I really don’t see a lot of good info out there on learning to shoot video professionally, so I thought I’d write up a quick run-down for people interested in video production on an amateur or independent professional basis.
Most people like talking expensive gear more than they do the practicalities of the day to day here, so I’m gonna try to go over both.
You can build a system that will get you production quality video for under $3000, but you can also rent better equipment for much less if you land a project outside the scope of your current equipment. Don’t feel like you need a 20k set of primes and an ENG zoom that costs as much to get useable footage. Better equipment won’t make you a better DoP or camera op anyway.
so first, I’m going to recommend a system that is inexpensive and good for LEARNING the craft, and then I’m going to get into how to get work and improve over time.
Part 1: Buying a General Purpose Entry Level Video System
There are many different trades that rely on cinematography, from stock footage, to event coverage and news, to film making. depending on what your goal is in learning these skills, you’re going to need to change this up a bit, but all the principles still apply in the selection of your equipment.
In the entry level price range, the availability of video-dedicated systems is going to be thin on the ground, so it’s smarter to look to stills-optimized cameras with good video features than to sink money into a dedicated camcorder if you’re on a budget. Picking up something used is also a good option.
Body: Panasonic, Sony or BMD Mirrorless/DSLR
It’s easy to get caught up in spec-sturbation when you’re looking at cameras, and that’s made worse by the fact that the features important to videography are very different from what still photographers might find desirable. generally you want to look for:
- High bitrate video with 4:2:2 or better chroma subsampling
- No video recording length limit
- flat or logarithmic image profiles or log gamma
- Intraframe codecs (prores, raw, dnx, ALL-I mode in h.264, etc)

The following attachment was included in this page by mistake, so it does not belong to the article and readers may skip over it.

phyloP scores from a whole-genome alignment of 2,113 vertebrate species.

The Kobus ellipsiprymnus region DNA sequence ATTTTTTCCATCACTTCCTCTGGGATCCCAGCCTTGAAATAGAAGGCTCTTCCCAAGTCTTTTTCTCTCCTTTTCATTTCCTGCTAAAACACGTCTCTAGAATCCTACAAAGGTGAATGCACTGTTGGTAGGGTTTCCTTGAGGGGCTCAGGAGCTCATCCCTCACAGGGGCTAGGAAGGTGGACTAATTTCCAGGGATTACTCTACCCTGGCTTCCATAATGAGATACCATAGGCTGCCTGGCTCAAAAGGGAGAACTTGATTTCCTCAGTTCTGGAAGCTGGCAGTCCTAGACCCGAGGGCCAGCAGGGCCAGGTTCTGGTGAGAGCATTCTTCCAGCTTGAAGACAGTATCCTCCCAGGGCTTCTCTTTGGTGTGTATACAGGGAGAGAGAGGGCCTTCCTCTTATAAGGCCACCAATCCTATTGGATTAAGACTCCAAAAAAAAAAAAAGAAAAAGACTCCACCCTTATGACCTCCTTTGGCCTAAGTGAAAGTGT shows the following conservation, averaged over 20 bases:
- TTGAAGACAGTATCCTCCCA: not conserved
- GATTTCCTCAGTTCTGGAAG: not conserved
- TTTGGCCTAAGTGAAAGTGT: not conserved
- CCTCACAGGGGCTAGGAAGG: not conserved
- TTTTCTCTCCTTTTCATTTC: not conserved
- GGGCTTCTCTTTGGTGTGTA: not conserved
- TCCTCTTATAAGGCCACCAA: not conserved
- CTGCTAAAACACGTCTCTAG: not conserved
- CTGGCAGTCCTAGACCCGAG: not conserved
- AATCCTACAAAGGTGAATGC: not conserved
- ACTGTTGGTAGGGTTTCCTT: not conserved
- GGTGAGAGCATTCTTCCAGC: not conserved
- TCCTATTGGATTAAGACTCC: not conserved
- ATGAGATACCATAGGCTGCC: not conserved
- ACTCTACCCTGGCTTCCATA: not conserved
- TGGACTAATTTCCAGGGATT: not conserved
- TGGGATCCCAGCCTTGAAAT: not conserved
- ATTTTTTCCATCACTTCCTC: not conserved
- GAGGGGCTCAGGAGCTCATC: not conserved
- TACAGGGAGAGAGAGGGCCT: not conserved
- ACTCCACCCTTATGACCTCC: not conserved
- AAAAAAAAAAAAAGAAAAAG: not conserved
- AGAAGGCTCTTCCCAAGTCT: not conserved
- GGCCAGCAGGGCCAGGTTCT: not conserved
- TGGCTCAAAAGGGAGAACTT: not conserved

- HDMI or sdi video-out
- increased functionality on the video-out (10 bit, 4:4:4 subsampling, etc)
- physical sensor stabilization
- locked focus/exposure/ISO video modes
- Standard camera control ports
- decent built in audio preamps
- Focus/exposure tools like peaking, zebras, scopes.
Things that are generally unimportant:
- 4k video (in entry level systems it will be highly compressed and not good enough for stock or 3rd party sale, and working in 4k requires very expensive supporting equipment. Upscaled 1080 will generally look just as good or better on entry level systems)
- sensor size (We’ll be adapting lenses, and bad video from a full frame sensor is still bad video)
- sensor pixel density (lower MP count sensors do better in low light for video, and have a beautifying effect when filming people.
- ultra slow motion (same compression issues as 4k)
- Autofocus (This only matters for vloggers and still photographers, and vloggers should just save some money and buy an action cam)
My recommendation would be these camera bodies:
Panasonic: G line camera G7 and newer, GH line camera GH3 and newer, or the GX850/GX9
Sony: Alpha a5100-6500, A7(s,r) any version you can afford
(Some of the A7 bodies have overheating issues when shooting at 4k, but that doesn’t matter for our purposes)
BMD: BMCC, BMPCC, BMMCC, BMPCC4k BMMSC4k, URSA EF (VERSION 1, Used only), BMSC, BMPC
Prices range from $375 used to $2200 new, just get what you can afford, they’ll all produce a workable image and have the same lens system. Add 2-600 dollars to the body budget for an active adapter (more on this in the lens section)
At the low end My picks would be the G85, The BMCC or BMPCC, and the A6000. You can get all of these used from 450-750 on average.
mid end, Get an A7, a GH4 or a BMPC/BMSC 4k
A used Ursa with EF mounts doesn’t need the extra budgeting for an adapter, and it’s the only true production camera for that cheap, not necessarily the best option for a beginner though. If you do a lot of research you can also find used ENG 1080P tri-sensor systems for about this much, but again, not particularly beginner friendly or good for footage outside of event and news coverage.